Listen to the Firehouse.com interview with FDNY Commissioner Salvatore Cassano.
The morning of 9/11, FDNY Commissioner Salvatore Cassano -- then an assistant chief -- was in the command center at headquarters going over the events from the previous day and what was planned for that day.
With him that morning was Chief of Department Peter Ganci, Chief of Operations Daniel Nigro, Assistant Chief Jerry Barbara and Assistant Chief Donald Burns.
By that night, Nigro would be appointed Chief of Department and the other three men would be among the 343 members of the department killed in the attacks.
As they met, the department radio was on in the background as it always was. Suddenly their ears perked up as they heard a report of an explosion at the World Trade Center.
"We figured maybe there was some work going on and we didn't exactly know what was happening at that very moment, but we figured it was an accident," Cassano said. "Very shortly after that, a report came over that a plane had hit the World Trade Center."
The men followed normal procedures, going into command mode, and began to come up with a plan.
As they prepared to leave, Cassano spotted the twin towers from a window. While he first imagined it was a small plane, he quickly realized it was not. He got into his vehicle and drove to the scene.
"As I was getting out of my car, another explosion took place," he said. "I looked up and saw debris coming and I thought it was just a secondary explosion, but it turns out that's when the second plane hit the South Tower."
He took cover in a nearby garage until the debris stopped coming down and then got back into his car and made his way to West Street.
Cassano said the department was faced with several issues. How they were going to evacuate the building, how they were going to put out the fire and if there were other buildings that needed to be protected.
After reporting to the command post, he received orders to assess the Marriott Hotel and while he was walking there, he bumped into Father Mychal Judge. They exchanged a few words and he continued on his way.
He would find out later that day that his good friend perished in the attacks.
Cassano then went into the Marriott, gave orders to the units already inside and then made his way back out to West Street.
Just as he arrived back to the command post, the South Tower collapsed. The command post was positioned near a garage and they took cover until the debris and dust settled and began to assess what had happened and what the next steps would be.
Ganci gave the orders to move the command post as far north as possible and evacuate the North Tower and went south with a number of firefighters with him to lead the rescue effort.
"We knew we had hundreds of firefighters trapped," he said. "He went to lead that rescue effort because that was what Pete did. He was a leader."
Cassano moved everyone as far north as he could and then made his way back to join Ganci, and that's when the North Tower collapsed.
As debris began to shower down, he started to run north, trying to steer clear of danger. There was a rig nearby and he was able to hide under it until the debris subsided.
He had been injured and was transported by ambulance to St. Vincent's Hospital and quickly got checked out.
"No one was coming there because either it was you were alive or you were dead," he said. "I was probably one of the first ones who got treated and released."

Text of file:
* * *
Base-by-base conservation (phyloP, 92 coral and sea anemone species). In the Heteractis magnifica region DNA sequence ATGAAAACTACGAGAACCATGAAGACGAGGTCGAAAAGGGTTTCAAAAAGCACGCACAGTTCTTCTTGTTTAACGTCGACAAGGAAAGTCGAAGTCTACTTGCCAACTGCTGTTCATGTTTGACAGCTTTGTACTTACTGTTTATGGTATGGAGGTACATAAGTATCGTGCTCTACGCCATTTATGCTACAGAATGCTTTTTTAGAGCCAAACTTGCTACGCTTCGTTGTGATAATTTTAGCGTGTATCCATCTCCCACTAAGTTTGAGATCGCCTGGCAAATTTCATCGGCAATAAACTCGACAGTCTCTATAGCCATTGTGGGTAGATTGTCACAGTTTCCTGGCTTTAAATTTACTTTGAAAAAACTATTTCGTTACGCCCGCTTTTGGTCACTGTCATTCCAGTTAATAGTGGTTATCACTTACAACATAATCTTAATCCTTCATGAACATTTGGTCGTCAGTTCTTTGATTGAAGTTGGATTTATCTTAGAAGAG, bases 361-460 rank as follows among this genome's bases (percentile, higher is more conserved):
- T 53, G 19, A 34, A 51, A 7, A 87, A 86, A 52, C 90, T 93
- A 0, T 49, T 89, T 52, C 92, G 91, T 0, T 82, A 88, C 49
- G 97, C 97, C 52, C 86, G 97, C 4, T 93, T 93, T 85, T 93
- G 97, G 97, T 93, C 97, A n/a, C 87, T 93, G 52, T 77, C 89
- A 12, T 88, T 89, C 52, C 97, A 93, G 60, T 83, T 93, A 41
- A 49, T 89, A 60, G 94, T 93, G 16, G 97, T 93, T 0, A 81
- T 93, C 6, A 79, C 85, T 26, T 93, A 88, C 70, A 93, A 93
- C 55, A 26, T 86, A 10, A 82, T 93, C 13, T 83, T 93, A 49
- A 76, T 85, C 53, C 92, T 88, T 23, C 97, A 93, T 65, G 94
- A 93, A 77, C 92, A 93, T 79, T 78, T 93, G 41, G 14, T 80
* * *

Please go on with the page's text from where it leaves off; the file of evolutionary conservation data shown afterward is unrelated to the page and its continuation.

After he was out of the hospital, he went back to headquarters and began to take over operations. Everyone was either at the World Trade Center or missing.
"That's when we started rebuilding that department, that night," he said. "We knew we had rigs missing along with masks and tools and equipment. It was pretty hectic. We didn't know how many people we had missing."
"The courage, commitment, dedication and bravery of the firefighters that day is just unsurpassed by anything I've ever seen in my life," he said, adding that when order were given, no one questioned them.
"They knew that this was going to be the toughest operation that they've ever been at and that they might not make it."
The next day, Cassano said it was right back to work. The process to rebuild the department continued with the ordering of equipment and trying to locate firefighters who were still missing.
"We were bloodied, we were battered, we were brought to our knees. But we never gave up hope," he said. "We knew we had hundreds of people missing and we knew we had to get to them as quickly as possible."
He said the department's members were working 80- to 100-hour weeks in many cases.
"Either you were working at the World Trade Center site or when you worked your tour of the firehouse you came right back to the site," he said. "The department was always close. It's like a second family . . . I think that helped us tremendously."
In the years following the 9/11 attacks, much has changed for the FDNY; from turnover in personnel to enhanced training to upgrades in technology. While it is still a department in mourning, it is also a department that is moving on.
Five years ago, a state-of-the-art operations center was unveiled that allowed capabilities Cassano didn't have at his disposal on that tragic day.
"Sept. 11 made us look at how we operate and rethink some things," he said.
The remaining threat of future attacks was still very present while the department worked to rebuild and still is to this day. On May 1, 2010, firefighters responded to what appeared to be a run-of-the-mill car fire that turned out to be an attempt to detonate a bomb rigged to the vehicle.
Cassano said that training prepared those firefighters to handle the situation in a way they wouldn't have been able to prior to 9/11.
"We just think differently now," he said. "We think that anything we respond to could possibly be terrorist related."